Productivity in the public sector looks set to rise, thanks to Chancellor George Osborne’s plan to swap ‘golden handcuffs’ for ‘big rusty shackles’.
Traditionally, workers in the public sector have enjoyed generous pensions, at least when compared to their wages. But with growing old and retiring now seen as ‘the coward’s way out’, the government has found a more certain way of keeping them grafting.
“For too long, we’ve allowed slaves in the public sector to slope off when they’re quite near to death”, said Osborne. “Our efforts with ATOS have stopped some from escaping through injury or illness, but until now, the odd old one was still getting out.”
Osborne acknowledged that making it almost impossible for low-paid workers to retire comfortably was ‘gob-smackingly cruel and unfair’, but pointed out that most of them were Labour voters anyway.
“If I thought for one moment there was some way of winning them over, you can be sure I’d be throwing them a bone”, admitted the chancellor. “And we’re still doing that, but literally rather than figuratively. They can suck the jelly out while they’re doing some typing.”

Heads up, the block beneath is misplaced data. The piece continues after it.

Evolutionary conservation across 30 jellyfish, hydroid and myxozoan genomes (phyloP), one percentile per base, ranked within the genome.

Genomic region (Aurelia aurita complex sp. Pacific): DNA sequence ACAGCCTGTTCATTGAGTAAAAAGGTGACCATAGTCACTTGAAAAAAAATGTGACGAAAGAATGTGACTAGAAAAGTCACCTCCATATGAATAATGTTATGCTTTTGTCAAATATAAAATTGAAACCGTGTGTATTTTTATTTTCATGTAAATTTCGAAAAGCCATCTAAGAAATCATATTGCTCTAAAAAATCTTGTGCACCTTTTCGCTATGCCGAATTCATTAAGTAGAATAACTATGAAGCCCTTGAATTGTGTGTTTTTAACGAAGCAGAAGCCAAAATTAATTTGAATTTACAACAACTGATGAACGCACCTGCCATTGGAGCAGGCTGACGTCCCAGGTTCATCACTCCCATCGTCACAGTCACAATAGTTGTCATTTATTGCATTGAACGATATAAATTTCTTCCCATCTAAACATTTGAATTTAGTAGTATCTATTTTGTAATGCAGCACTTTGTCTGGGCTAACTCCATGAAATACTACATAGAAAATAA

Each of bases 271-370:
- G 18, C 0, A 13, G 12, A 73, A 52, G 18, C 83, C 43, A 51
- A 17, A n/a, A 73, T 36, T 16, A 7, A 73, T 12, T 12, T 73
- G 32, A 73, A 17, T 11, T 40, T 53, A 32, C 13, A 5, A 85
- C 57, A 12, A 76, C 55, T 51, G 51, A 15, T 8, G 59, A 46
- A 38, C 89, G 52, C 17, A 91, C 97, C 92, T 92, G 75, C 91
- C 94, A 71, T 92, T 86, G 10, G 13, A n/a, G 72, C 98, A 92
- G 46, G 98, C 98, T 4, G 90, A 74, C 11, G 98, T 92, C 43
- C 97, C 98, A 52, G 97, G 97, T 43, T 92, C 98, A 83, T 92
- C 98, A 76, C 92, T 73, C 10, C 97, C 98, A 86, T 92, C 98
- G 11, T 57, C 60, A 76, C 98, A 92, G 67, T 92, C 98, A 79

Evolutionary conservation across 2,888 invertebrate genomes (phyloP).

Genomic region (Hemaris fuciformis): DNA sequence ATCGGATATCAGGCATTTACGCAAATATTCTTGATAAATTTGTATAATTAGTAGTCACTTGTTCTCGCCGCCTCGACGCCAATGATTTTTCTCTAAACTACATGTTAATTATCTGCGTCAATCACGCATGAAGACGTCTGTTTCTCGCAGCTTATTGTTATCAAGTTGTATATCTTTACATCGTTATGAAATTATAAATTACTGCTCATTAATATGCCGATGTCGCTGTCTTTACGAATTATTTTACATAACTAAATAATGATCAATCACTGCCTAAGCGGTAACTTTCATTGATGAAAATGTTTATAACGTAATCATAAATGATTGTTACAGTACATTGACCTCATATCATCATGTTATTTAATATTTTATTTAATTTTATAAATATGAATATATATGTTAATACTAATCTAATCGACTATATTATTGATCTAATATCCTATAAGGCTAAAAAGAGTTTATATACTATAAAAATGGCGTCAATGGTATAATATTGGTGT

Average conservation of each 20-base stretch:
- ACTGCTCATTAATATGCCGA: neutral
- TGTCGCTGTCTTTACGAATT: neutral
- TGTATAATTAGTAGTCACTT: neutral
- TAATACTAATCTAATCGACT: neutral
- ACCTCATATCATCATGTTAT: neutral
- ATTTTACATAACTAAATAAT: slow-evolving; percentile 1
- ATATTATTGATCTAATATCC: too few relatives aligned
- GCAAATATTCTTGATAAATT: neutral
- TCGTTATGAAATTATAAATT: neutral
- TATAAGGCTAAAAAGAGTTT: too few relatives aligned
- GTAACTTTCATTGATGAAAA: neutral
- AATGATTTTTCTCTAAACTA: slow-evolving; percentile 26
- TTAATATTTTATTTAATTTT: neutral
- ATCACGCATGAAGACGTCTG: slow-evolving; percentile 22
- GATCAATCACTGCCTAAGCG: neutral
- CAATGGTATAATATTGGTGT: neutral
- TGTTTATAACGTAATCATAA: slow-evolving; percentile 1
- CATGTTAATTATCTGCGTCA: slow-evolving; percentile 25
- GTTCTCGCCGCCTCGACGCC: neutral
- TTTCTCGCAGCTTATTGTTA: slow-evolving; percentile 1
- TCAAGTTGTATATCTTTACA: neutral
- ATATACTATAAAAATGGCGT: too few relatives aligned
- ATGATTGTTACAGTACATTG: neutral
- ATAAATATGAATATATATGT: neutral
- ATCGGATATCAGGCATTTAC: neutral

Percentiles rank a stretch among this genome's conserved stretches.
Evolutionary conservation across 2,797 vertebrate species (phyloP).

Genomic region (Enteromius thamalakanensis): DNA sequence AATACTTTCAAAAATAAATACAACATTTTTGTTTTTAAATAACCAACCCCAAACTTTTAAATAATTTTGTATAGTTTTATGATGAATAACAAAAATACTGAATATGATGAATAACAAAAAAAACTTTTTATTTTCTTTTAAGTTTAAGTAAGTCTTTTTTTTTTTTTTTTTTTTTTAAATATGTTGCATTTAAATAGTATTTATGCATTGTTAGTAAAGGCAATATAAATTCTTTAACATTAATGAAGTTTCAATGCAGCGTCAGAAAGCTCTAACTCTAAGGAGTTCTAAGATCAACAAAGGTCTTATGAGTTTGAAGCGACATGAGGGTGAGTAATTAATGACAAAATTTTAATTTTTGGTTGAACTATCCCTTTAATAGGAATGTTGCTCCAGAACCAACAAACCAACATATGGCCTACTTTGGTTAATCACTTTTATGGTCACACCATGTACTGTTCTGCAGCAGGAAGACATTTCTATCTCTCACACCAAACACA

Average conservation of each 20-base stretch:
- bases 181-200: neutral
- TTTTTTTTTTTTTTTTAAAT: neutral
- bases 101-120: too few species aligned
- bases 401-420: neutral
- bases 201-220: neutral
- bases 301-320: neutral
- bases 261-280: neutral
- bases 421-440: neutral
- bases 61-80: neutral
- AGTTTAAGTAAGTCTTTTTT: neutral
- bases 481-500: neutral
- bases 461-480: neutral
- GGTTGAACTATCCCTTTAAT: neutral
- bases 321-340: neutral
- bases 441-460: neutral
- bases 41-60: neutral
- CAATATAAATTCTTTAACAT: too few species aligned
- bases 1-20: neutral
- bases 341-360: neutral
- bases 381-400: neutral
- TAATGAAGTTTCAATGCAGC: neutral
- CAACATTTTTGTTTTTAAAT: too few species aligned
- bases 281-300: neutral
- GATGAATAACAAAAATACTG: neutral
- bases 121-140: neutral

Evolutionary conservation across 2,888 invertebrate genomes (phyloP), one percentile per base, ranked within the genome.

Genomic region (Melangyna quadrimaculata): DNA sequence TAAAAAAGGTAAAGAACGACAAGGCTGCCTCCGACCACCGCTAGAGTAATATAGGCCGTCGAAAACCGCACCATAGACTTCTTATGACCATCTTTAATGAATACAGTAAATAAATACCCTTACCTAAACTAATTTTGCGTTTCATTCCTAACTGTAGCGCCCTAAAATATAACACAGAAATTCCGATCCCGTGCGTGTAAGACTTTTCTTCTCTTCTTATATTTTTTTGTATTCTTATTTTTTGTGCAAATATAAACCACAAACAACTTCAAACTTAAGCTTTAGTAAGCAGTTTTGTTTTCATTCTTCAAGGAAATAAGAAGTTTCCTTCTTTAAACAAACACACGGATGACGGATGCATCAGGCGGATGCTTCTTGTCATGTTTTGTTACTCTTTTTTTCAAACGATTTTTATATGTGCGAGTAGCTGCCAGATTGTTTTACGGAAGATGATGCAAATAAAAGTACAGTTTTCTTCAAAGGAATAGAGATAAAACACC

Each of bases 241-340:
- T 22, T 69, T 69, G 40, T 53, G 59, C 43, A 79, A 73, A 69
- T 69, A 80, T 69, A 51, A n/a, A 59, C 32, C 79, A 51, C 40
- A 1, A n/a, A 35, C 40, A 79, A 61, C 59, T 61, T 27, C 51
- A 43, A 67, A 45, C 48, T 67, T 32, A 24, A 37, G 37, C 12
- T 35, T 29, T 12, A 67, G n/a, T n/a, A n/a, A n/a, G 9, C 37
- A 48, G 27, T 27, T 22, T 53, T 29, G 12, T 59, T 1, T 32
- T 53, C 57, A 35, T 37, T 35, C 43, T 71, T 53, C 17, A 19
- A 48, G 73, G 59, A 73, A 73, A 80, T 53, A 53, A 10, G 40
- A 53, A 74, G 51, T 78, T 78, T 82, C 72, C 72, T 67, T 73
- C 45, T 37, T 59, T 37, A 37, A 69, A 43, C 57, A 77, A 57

Union leaders have condemned the plan to physically restrain staff, but failed to secure support for industrial action. “That’s the other benefit”, said Osborne, “they can’t raise their hands high enough to vote. There’s just enough slack in their chains for them to fill in a form.”
Number 10 denied that the policy was an attempt to further reduce public sector staffing levels. In a statement the government claimed to be ‘fully in favour of having more servile servants’.
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